Prior to her professional playing career, McConnell Serio won two Olympic medals. She was a member of the gold medal-winning U.S. women's basketball team in the 1988 Summer Olympics, and earned a bronze medal at the 1992 Summer Olympics.
She also won a gold medal at the 1991 World University Games. She won the 2004 WNBA Coach of the Year Award. In 1999, Sports Illustrated magazine named her one of the Top 50 Athletes of the Century in the state of Pennsylvania.
On April 13, 2007, she was named the head coach at Duquesne University.
Penn State statistics
|GP||Games played||GS||Games started||MPG||Minutes per game|
|FG%||Field goal percentage||3P%||3-point field goal percentage||FT%||Free throw percentage|
|RPG||Rebounds per game||APG||Assists per game||SPG||Steals per game|
|BPG||Blocks per game||PPG||Points per game||Bold||Career high|
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She is married to Pete Serio, with whom she has four children: Peter, Jordan, Mandi and Madison, all of whom have played basketball.
Her brother Tom played two seasons at Davidson College and was the head coach for Saint Francis, Pa. from 1992–99 and has been an assistant coach at Wake Forest, Marquette and Dayton as well as women's assistant coach at the University of Colorado with sister Kathy. Before becoming the current head coach of the Indiana University of Pennsylvania women's team, he served as an assistant at Old Dominion.
Her sister Kathy, who was her teammate on the 1984 PIAA Championship team, is now Suzie's associate head coach at the University of Pittsburgh. Kathy was previously the head coach at Tulsa (1999-05) and the University of Colorado (2006–10) before accepting a position as an assistant coach with the WNBA's Tulsa Shock. She was also an assistant coach at the University of Illinois (1996–99) and Rutgers (1994–95). Her first coaching job out of college was at the University of Pittsburgh as a recruiting coordinator during the 1991 season. Kathy played in four NCAA Championships while at the University of Virginia.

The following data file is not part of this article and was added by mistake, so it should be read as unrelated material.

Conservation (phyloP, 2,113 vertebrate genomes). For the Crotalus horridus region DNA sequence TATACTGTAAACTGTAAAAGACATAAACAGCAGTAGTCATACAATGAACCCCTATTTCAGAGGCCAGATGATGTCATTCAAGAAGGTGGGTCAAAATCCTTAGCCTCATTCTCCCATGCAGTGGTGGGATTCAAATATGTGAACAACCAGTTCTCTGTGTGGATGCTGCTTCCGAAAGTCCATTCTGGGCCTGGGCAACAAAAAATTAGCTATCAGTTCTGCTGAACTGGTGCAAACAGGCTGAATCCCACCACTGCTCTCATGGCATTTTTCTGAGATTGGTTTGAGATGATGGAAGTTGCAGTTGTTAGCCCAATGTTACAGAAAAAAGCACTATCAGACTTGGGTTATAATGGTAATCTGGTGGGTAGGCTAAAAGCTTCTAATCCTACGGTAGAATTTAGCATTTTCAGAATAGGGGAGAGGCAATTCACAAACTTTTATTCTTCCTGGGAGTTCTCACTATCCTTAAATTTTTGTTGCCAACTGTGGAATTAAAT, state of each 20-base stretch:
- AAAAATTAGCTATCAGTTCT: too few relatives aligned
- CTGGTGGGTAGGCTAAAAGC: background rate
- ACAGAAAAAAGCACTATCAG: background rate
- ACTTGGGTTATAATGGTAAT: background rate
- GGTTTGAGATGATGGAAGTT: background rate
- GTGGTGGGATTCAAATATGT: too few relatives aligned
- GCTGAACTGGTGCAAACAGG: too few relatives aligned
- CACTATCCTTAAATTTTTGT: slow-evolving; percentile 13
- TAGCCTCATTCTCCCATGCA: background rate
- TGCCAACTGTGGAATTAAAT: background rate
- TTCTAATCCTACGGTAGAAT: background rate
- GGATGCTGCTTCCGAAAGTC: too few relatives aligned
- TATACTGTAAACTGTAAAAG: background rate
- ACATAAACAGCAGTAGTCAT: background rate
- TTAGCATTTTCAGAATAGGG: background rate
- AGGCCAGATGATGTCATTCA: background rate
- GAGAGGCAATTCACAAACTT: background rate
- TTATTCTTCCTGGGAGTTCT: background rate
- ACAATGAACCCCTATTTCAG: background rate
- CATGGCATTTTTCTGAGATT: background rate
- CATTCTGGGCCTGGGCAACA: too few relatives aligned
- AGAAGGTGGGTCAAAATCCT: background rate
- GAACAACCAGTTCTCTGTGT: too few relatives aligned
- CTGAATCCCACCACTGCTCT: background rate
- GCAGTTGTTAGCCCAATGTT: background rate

Her brother Tim played at Waynesburg and has served as the boy's coach at Chartiers Valley from 1992 to 2018 and has won over 80 percent of his games while earning his 400th career win in 2010. In 2018, Tim moved to coach the Chartiers Valley Girls Basketball team.
Her sister Maureen played at the University of Pittsburgh, and her nephew T. J. McConnell (Tim's son) was on the Duquesne men's basketball team for two seasons (2011 and 2012) before transferring to Arizona. T.J. McConnell is currently a member of the Indiana Pacers.
Head coaching record (College)
|Duquesne Dukes (Atlantic 10 Conference) (2007–2013)|
|2008–09||Duquesne||20–12||9–5||T–4th||WNIT 1st Round|
|2009–10||Duquesne||20–12||9–5||T–4th||WNIT 1st Round|
|2010–11||Duquesne||24–9||9–5||3rd||WNIT 3rd Round|
|2011–12||Duquesne||20–12||7–7||T-6th||WNIT 1st Round|
|2012–13||Duquesne||24–8||11–3||T-4th||WNIT 2nd Round|
|Duquesne:||123–68 (.644)||51–33 (.607)|
|Pittsburgh Panthers (Atlantic Coast Conference) (2013–2018)|
|2014–15||Pittsburgh||20–12||9–7||7th||NCAA 2nd Round|
|Pittsburgh:||67–87 (.435)||22–58 (.275)|
Postseason invitational champion
- List of Pennsylvania State University Olympians
- List of NCAA Division I women's basketball career assists leaders
- List of NCAA Division I basketball players with 5 or more career triple-doubles
- "Women's Basketball Coaches Career". NCAA. Retrieved 26 Sep 2015.
- "Suzie McConnell-Serio". Retrieved 29 March 2011.
- "2010–11 Women's Basketball Individual Statistics: Courtney Vandersloot". NCAA. Retrieved April 3, 2011.
- "Division 1 Women's Basketball Records" (PDF).
- "Frances Pomeroy Naismith". Women's Basketball Coaches Association. Archived from the original on 2014-07-15. Retrieved 30 Jun 2014.
- "Ionescu sets NCAA mark for triple-doubles in Oregon's win". ESPN.com. Associated Press. December 31, 2017. Retrieved January 1, 2018.
- Batko, Brian (April 5, 2018). "Suzie McConnell-Serio out as Pitt women's basketball coach". Pittsburgh Post-Gazette.
- "Women's Basketball Finest" (PDF). fs.ncaa.org. Retrieved 2017-10-02.
- "WBHOF Inductees". WBHOF. Retrieved 2009-08-01.